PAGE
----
The website is under construction. We apologize for any inconvenience.

Promoting Italian book publishing throughout the world


The Divine Comedy’s Arabic translations

Author: Ida Zilio Grandi (Università di Ca’ Foscari, Venezia – Istituto Italiano di Cultura di Abu Dhabi)


The Divine Comedy’s Arabic translations

The story of the Divine Comedy’s Arabic translation begins in 1911, when the Triestine merchant of Jewish origin Marco Besso (d. 1920) commissioned the beginning of Canto XI of Purgatory to complete his collection of this passage in all languages. Shortly afterwards, in 1919, the Spanish orientalist Miguel Asín Palacios published a capital study entitled “La eschatología musulmana en la Divina Comedia”, in which he suggested the Arab-Spanish origins of Dante’s great work. This hypothesis fascinated some Arabic intellectuals who promoted the renewal of Arab culture, often Christians like the Syrian Qustaki al-Himsi (d. 1941), and marked the beginning of Dante’s studies in the Arab world.

The first translation of the Comedy, in simple prose, appeared in Tripoli between 1930 and 1933 by an employee of the Italian government in Libya, the Maronite Christian ‘Abbud Abu Rachid (d. 1955). Another partial attempt, which concerned only the Canto of Hell, was made a few years later (1938) by Amin Abu Sha’r, another Christian Arab from Jerusalem.
The first complete and valuable translation was published in Cairo between 1959 and 1969 under the title Al-Kumidya al-ilahiyya. The author, the Egyptian Hasan ‘Uthman (d. 1973), had perfected his Italian language skills first at the Faculty of Languages in Cairo, then in Perugia, and finally in Rome, at the Sapienza University, where he studied under two pioneers of Italian Orientalism, Carlo Alfonso Nallino and Ettore Rossi. The three volumes of his translation, faithful to the original and drafted in a beautiful prose attentive to the sound and above all to the rhythm of the words as the Arabic literary tradition requires, contain a conspicuous apparatus of introductions, analytical summaries, annotations, and appendices dedicated to the environment in which Dante lived and to the many characters that the Poet met during his Journey.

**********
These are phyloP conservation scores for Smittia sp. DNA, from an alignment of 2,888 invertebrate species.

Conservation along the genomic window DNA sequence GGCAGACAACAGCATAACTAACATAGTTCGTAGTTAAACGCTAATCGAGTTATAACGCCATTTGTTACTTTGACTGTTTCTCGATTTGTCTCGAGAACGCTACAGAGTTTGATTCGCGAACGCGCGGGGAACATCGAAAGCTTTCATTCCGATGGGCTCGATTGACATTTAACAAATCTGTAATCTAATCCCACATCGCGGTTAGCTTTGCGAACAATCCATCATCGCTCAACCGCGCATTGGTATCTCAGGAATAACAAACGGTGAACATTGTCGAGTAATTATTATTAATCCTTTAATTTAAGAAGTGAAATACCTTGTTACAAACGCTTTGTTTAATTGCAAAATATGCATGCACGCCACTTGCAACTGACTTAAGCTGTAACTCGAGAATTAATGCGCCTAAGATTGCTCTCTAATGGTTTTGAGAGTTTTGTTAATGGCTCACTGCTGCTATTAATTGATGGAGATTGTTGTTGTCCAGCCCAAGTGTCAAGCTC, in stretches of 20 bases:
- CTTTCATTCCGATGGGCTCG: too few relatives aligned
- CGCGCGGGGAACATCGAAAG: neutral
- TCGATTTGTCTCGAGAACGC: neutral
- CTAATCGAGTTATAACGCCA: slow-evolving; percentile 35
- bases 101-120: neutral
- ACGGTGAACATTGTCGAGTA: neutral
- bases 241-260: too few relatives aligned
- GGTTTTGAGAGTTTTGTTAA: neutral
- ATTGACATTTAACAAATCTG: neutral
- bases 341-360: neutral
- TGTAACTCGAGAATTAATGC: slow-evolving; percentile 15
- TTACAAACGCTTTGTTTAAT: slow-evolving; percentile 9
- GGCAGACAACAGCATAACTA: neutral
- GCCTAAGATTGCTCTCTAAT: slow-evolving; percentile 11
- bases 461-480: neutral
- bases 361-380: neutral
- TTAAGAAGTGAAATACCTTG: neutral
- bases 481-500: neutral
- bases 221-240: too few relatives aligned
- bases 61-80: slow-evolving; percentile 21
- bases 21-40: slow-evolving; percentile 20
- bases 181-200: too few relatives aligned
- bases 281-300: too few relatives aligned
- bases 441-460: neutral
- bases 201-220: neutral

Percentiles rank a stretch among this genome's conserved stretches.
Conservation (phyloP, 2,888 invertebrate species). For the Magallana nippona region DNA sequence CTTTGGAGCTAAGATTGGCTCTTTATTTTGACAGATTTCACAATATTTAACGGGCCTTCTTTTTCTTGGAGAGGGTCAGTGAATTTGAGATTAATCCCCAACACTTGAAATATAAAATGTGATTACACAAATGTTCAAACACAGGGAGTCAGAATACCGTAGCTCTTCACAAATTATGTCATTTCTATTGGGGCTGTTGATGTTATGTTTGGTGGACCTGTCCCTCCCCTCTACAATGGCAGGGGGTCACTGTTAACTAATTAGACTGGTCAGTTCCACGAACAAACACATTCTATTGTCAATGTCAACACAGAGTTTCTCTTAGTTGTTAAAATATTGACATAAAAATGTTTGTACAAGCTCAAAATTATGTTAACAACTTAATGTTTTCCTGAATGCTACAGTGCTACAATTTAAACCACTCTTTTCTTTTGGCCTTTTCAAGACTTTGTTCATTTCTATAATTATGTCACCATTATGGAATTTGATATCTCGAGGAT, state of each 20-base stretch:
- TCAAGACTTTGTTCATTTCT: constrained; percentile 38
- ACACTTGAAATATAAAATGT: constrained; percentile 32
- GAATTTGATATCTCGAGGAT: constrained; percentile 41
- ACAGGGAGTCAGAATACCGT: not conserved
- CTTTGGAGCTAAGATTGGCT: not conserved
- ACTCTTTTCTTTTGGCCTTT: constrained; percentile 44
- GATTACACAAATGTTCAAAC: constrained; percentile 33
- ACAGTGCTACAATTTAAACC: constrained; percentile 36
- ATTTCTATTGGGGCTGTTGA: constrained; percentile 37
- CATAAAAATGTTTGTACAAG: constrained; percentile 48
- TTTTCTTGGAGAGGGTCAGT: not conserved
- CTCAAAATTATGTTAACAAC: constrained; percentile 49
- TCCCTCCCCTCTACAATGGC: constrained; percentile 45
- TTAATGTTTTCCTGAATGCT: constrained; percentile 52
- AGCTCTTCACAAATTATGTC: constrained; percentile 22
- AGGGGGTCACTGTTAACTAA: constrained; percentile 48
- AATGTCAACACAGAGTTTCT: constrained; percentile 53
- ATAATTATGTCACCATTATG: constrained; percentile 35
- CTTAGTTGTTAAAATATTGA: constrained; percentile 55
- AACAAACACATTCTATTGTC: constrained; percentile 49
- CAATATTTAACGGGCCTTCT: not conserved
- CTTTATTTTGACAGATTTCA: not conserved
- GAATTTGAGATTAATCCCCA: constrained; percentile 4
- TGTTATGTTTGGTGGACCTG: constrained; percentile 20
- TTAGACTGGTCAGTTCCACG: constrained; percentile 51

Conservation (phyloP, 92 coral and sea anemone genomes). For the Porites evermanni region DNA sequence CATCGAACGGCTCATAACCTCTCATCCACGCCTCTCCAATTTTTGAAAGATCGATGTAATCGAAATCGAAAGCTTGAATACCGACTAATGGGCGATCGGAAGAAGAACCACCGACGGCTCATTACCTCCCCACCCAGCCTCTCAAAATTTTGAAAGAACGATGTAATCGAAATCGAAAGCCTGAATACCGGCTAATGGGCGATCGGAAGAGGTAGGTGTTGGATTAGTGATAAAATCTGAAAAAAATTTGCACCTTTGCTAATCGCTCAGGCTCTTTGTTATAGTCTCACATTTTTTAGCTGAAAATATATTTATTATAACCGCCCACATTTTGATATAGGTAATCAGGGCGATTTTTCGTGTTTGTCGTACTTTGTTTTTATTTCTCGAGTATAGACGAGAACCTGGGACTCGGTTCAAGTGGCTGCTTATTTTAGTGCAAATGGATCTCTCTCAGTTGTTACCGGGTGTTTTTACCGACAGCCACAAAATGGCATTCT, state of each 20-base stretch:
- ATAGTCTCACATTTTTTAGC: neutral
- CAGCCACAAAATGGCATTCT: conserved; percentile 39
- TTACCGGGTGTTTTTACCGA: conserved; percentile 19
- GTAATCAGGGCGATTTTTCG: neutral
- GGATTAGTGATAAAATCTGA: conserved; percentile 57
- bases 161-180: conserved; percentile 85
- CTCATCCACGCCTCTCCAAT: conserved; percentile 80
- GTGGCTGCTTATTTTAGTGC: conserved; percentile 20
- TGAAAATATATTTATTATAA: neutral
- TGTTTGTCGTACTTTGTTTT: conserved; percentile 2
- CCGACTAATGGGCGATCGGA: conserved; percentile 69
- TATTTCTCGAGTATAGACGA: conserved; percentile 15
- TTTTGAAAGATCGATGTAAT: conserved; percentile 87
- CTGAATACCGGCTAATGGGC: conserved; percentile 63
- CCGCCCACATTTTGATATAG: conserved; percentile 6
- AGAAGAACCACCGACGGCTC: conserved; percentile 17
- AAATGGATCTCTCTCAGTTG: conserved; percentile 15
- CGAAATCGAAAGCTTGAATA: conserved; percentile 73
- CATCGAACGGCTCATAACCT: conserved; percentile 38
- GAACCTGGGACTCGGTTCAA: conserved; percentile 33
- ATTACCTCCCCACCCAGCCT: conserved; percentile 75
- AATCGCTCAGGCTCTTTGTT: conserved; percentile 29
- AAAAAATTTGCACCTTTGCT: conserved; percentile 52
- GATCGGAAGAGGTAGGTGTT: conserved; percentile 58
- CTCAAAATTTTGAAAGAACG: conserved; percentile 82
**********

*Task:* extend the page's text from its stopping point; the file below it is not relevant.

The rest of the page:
All the Arabic translations of the Comedy collide with the difficulty of making Dante’s theological positions acceptable to readers of the Muslim faith. This is particularly evident in the excellent version of Hasan ‘Uthman, a Muslim who addresses Muslims, who continually highlights the parallels between Dante’s work and Islamic theological texts, omits the name of Saladin in Limbo (Inf. IV) and skips altogether a passage from Hell (Inf. XXVIII) where the Prophet of Islam and his cousin and son-in-law ‘Ali ibn Abi Talib are among the damned. In the annotation, the translator observes: “I have eliminated from this passage, judging them inappropriate to translate, the verses in which Dante makes a huge mistake influenced by the common opinion of his time”.

The latest complete translation of the Comedy appeared in the new millennium, by the French poet and academic of Iraqi origin Kadhim Jihad Hassan (b. 1955). This version (Al-Kumidya al-ilahiyya, Arab Institute for Research and Publishing / Éditions UNESCO, 2003) maintains the entire Canto of Hell but on the other hand he replaces the name of the Prophet with dots and the name of ‘Ali as “my uncle’s son”, “my cousin”.
This last translation can be downloaded here. The passage on Muhammad and ‘Ali on page 368.